In the age of charter schools, Common Core, test-based teacher evaluations, and other hot-button education reform issues, Catholic schools have largely taken a backseat in our public conversations. When we do read about them in the media, it is often bad news: financial struggles, declining enrollment, closures. As recently as last week, headlines have spoken of the “demise” of urban Catholic schools.

As the superintendent of Partnership Schools, a network of six Catholic schools in Harlem and the South Bronx, I know the challenges our schools face. But the mood of gloom and doom misses the bigger story—an unprecedented partnership among parents, teachers, church leaders, and philanthropists that is setting the stage for an urban Catholic school revival.

This week, between his Pope Francis’s visit with world leaders at the United Nations and his audience with tens of thousands at Madison Square Garden, he has chosen to make a quiet stop to visit with students and families at one of the schools in our network, Our Lady Queen of Angels.

This is the first time a pope has ever visited an American parochial school, and his timing couldn’t be better. Francis brings with him a renewed focus on the service and social...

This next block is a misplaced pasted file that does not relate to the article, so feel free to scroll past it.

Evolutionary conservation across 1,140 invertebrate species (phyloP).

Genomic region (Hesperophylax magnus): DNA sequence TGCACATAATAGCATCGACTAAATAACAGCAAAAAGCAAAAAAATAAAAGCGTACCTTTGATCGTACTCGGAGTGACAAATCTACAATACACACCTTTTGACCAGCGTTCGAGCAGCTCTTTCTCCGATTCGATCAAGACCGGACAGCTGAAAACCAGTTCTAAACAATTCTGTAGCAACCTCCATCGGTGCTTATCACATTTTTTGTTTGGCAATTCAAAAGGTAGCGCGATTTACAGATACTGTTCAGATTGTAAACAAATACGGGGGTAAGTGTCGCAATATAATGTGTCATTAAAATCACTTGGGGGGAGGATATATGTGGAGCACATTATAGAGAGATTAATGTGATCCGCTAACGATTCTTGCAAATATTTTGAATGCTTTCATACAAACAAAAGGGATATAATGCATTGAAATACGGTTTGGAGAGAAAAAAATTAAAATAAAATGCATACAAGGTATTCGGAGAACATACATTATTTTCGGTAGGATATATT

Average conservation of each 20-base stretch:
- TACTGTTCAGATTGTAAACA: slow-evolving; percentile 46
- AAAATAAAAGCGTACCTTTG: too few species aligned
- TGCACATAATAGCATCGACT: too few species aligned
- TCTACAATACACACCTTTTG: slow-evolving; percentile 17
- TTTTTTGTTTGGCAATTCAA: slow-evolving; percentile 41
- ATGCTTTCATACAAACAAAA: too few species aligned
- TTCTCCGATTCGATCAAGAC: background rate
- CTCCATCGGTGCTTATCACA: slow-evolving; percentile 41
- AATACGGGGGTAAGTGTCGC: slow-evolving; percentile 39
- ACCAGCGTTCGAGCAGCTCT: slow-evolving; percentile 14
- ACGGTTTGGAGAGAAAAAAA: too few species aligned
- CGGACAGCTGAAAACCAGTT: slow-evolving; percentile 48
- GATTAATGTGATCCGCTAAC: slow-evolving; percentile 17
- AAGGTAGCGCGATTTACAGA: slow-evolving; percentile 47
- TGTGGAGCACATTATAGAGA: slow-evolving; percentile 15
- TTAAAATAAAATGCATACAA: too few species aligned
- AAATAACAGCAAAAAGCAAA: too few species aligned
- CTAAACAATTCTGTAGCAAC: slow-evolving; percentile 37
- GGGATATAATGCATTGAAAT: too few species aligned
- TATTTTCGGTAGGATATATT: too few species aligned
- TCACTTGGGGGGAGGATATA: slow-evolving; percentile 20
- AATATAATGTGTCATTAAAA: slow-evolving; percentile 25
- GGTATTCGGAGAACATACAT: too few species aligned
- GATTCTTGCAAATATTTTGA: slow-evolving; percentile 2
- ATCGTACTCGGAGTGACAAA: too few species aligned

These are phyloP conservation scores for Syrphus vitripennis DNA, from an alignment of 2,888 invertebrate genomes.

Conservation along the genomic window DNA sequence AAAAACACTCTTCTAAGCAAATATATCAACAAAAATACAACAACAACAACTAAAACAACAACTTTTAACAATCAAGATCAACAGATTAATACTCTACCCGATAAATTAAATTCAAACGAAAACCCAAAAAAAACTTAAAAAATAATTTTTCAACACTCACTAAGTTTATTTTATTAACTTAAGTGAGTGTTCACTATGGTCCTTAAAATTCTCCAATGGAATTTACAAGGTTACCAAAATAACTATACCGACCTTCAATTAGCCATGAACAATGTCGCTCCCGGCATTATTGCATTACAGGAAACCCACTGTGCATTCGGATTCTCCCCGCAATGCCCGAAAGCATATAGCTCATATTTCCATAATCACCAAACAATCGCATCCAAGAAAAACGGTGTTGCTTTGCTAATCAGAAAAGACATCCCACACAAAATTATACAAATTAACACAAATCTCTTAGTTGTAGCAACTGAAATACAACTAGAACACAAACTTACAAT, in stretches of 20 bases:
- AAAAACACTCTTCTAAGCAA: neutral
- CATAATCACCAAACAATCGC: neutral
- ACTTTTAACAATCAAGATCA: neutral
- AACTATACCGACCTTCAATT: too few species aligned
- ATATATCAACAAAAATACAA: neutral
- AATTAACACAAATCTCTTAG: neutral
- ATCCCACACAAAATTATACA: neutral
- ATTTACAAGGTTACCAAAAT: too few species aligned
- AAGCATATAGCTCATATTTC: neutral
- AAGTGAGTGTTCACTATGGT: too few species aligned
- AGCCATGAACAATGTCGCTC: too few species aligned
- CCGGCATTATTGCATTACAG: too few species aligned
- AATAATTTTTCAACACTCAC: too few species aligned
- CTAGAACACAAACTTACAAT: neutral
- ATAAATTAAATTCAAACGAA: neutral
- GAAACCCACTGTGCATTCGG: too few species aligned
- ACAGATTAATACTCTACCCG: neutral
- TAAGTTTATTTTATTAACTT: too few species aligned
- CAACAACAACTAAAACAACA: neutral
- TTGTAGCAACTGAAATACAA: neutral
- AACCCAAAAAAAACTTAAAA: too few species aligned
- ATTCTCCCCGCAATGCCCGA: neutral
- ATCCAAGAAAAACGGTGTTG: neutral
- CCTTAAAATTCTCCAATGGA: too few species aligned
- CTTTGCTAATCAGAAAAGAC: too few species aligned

In the fall of 1996, Chicago Public Schools (CPS) implemented a new accountability system that placed 20 percent of its schools on “probation.” Poor reading test scores made up the sole criterion for censure, and those scarlet-lettered schools were plastered on the front page of both Chicago newspapers. A new study by Peter Rich and Jennifer Jennings of NYU takes a look at enrollment changes in these “probation schools,” both before and after the imposition of the new accountability system. The authors attempt to determine if the addition of new information (“This school is not performing up to par”) motivated more or different school change decisions among families.